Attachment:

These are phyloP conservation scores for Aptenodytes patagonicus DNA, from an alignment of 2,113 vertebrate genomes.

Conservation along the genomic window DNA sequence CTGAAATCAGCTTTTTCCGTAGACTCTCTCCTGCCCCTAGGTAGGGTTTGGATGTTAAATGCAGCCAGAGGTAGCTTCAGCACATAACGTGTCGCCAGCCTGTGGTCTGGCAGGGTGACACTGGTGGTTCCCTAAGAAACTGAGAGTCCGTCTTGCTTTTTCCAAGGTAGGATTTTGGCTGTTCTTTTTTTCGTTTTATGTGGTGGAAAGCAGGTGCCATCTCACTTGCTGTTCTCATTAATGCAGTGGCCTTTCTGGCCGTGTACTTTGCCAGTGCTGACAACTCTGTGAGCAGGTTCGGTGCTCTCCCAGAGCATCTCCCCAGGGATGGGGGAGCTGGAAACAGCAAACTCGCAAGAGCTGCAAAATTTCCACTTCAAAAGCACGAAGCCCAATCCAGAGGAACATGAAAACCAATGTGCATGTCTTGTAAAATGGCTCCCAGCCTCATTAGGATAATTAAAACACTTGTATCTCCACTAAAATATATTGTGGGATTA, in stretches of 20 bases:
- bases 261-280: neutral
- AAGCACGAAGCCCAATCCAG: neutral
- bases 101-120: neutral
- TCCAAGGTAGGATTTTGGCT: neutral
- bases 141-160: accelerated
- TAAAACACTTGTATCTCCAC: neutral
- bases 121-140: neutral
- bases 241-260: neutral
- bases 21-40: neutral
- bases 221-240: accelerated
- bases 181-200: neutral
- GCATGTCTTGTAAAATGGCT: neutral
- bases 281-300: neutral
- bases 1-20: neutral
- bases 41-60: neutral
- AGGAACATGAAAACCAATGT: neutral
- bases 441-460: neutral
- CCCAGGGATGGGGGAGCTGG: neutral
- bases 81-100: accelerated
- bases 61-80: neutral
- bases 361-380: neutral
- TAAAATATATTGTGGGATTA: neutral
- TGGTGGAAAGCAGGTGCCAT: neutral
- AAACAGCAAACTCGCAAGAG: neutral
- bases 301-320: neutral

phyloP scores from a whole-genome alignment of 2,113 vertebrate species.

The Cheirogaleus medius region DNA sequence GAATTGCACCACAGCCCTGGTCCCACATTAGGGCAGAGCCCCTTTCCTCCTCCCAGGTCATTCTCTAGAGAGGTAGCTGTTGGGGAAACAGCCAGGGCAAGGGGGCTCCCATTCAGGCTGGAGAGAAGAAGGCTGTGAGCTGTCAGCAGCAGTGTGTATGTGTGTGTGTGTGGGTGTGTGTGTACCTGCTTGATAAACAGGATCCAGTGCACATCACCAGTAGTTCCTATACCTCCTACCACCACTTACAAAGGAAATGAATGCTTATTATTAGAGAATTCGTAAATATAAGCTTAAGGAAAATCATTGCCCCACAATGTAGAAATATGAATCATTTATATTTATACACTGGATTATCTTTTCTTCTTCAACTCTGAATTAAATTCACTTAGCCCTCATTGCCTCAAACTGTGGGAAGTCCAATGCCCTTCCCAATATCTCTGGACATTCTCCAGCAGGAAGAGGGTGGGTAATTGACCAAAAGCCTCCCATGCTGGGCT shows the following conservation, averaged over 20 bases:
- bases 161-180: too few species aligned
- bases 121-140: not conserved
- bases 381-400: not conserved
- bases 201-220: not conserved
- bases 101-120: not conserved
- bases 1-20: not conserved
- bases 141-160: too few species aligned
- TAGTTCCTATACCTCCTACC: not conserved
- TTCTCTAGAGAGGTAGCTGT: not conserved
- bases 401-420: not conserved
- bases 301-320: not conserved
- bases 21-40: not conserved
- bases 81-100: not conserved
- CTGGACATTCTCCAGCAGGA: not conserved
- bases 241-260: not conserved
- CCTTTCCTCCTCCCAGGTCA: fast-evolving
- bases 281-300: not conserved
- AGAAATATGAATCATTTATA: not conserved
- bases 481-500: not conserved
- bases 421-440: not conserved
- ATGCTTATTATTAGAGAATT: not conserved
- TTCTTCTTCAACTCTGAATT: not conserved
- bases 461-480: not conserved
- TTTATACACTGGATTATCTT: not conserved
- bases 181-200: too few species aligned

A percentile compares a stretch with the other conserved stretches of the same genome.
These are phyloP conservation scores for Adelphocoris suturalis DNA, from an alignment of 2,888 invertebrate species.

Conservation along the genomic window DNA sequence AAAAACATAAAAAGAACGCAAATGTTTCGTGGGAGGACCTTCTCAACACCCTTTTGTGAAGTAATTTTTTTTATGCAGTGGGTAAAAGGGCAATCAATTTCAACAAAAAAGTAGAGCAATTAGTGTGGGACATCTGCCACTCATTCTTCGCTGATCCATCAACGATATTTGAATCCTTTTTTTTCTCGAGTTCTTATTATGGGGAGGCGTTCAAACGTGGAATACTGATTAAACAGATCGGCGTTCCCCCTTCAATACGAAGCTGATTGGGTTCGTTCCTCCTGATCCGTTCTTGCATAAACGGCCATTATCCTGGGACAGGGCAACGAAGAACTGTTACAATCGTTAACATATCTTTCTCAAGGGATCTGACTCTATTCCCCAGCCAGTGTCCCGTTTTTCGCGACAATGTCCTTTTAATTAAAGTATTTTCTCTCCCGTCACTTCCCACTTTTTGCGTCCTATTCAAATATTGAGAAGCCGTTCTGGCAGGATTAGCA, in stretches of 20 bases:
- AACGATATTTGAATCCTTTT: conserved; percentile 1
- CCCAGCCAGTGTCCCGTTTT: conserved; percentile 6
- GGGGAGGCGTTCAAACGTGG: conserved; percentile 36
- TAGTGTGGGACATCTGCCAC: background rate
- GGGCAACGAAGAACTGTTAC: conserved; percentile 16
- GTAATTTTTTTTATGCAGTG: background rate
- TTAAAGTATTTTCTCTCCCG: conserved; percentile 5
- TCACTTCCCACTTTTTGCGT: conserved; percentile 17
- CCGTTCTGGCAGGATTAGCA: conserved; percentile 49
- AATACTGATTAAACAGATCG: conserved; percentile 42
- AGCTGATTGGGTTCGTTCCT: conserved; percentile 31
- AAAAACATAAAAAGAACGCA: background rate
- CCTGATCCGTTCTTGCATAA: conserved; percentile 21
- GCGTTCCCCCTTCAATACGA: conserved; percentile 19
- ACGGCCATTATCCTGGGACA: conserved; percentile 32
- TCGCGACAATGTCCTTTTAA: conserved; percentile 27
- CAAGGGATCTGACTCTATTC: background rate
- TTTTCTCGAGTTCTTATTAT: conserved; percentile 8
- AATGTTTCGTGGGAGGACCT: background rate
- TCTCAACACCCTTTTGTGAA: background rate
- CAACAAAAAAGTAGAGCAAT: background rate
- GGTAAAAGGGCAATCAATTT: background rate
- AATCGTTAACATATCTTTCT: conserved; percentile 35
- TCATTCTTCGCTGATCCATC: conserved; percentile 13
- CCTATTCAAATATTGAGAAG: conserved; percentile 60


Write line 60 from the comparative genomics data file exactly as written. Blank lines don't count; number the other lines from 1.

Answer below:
- GGGGAGGCGTTCAAACGTGG: conserved; percentile 36